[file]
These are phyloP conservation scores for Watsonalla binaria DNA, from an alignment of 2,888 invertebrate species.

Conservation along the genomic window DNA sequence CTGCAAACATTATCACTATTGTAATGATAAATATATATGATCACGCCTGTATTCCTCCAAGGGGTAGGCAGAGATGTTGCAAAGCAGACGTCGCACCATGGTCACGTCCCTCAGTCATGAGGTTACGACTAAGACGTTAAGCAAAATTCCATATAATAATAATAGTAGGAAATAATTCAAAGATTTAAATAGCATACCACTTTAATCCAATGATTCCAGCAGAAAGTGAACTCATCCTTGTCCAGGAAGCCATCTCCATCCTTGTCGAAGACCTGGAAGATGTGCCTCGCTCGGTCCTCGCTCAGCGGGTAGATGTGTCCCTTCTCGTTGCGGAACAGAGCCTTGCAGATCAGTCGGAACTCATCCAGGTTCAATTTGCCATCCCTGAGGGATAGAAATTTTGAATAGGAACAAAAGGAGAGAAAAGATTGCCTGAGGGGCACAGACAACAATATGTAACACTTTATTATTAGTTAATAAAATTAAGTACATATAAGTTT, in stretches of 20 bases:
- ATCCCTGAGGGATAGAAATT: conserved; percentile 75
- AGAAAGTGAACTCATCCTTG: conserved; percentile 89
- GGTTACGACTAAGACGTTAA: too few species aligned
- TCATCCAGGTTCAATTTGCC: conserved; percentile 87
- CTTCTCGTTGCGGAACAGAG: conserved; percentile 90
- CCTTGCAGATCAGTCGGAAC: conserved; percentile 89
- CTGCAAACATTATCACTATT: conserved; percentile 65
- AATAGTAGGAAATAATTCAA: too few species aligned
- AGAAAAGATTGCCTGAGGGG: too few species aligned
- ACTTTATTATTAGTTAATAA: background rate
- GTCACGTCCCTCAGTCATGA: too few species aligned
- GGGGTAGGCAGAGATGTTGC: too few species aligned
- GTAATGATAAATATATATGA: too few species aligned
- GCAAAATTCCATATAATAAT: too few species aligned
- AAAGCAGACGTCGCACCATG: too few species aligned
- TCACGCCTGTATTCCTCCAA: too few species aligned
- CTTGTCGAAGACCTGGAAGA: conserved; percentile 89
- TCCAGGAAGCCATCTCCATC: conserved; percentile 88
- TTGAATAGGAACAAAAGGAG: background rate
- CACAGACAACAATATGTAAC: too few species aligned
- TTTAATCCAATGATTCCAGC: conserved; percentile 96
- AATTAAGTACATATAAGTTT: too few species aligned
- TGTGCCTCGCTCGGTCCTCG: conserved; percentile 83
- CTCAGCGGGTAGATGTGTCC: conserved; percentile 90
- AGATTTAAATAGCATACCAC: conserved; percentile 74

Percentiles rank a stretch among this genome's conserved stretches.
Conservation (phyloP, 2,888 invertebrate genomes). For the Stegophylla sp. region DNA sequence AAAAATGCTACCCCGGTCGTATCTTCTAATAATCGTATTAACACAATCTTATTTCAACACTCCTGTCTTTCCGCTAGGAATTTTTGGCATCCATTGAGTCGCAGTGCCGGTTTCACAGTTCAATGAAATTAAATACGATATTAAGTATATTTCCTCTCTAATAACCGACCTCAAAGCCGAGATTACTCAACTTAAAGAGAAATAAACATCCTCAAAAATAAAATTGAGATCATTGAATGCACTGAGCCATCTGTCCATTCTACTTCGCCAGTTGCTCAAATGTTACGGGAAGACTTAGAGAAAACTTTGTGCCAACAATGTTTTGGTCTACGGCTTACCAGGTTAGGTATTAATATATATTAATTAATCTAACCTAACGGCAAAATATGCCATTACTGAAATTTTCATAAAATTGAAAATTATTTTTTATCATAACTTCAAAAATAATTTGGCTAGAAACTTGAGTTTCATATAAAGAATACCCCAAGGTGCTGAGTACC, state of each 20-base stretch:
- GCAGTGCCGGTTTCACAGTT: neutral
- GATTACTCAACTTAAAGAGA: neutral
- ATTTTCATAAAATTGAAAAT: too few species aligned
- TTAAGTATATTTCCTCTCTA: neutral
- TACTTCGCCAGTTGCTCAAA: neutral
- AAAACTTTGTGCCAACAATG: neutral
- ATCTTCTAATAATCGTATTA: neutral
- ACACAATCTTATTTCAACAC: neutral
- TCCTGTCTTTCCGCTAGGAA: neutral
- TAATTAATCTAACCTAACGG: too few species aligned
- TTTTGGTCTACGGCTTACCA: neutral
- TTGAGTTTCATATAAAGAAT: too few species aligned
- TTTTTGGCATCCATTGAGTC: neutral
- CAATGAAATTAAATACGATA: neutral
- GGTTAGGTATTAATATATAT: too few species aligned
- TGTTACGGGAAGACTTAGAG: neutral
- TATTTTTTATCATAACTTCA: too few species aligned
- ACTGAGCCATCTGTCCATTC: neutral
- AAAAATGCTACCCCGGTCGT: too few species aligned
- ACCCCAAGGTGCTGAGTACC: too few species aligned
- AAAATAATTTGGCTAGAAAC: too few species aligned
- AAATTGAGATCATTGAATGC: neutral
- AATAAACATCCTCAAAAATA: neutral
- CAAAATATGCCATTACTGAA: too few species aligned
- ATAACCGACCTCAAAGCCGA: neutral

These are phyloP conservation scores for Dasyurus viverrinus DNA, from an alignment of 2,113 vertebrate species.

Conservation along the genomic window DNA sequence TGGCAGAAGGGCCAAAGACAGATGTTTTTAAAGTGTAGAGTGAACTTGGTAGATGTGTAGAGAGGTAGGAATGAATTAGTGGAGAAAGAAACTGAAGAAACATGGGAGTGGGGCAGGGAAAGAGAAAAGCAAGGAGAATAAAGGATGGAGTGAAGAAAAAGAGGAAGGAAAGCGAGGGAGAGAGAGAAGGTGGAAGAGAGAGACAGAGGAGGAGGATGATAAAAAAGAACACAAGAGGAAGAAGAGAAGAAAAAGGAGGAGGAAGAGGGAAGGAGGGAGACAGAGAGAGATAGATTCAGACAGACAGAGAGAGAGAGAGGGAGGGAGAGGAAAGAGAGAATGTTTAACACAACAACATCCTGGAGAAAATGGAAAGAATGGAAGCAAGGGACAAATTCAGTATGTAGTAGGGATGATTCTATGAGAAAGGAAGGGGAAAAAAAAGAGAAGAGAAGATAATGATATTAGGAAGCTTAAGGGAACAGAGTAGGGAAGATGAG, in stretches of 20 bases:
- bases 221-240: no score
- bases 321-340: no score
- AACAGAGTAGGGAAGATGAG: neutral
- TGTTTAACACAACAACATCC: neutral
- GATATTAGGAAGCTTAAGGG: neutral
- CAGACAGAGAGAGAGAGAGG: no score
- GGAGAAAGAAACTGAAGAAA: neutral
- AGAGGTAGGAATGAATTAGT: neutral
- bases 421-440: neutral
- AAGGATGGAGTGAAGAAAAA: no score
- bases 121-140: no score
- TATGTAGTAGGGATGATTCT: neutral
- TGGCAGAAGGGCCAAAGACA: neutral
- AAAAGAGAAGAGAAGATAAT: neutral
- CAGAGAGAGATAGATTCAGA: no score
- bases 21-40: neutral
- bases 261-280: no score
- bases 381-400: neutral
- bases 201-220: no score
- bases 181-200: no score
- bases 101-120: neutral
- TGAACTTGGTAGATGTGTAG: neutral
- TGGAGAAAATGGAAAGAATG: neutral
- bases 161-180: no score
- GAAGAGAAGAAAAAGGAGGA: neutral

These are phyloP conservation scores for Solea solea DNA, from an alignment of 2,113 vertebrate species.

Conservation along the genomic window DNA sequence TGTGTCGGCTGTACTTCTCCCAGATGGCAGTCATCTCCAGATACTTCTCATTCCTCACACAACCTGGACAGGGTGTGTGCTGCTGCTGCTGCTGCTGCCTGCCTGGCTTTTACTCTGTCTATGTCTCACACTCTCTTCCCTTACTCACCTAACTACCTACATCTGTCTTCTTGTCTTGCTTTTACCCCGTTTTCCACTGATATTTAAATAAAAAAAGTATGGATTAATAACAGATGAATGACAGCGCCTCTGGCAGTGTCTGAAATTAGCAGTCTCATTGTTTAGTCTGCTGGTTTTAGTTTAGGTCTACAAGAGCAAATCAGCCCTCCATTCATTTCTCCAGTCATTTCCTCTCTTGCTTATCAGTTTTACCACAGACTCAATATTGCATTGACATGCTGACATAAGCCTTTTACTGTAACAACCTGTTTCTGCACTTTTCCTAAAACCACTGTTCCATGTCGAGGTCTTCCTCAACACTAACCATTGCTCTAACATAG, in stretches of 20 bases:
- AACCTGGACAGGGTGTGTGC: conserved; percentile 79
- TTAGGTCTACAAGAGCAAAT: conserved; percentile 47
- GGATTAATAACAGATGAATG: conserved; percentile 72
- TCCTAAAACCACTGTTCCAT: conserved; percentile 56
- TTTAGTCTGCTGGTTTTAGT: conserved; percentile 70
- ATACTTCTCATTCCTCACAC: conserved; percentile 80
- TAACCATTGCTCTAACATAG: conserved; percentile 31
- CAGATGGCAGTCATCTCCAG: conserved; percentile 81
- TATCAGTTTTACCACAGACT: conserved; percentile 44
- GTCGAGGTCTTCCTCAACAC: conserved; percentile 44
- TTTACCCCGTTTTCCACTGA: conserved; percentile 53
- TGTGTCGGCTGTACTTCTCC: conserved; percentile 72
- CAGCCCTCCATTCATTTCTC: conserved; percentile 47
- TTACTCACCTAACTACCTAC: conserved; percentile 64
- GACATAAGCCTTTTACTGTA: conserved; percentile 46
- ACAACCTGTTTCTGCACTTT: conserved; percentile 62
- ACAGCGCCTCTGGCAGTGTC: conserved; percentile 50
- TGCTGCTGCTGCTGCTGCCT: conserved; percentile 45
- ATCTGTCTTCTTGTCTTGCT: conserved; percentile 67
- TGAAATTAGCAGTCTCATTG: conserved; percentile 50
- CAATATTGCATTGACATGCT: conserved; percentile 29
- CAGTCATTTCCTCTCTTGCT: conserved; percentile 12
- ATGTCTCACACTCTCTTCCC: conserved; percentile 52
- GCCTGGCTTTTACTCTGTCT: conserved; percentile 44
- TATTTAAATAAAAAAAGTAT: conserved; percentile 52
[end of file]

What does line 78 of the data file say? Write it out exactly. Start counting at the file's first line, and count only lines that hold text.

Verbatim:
- TGAACTTGGTAGATGTGTAG: neutral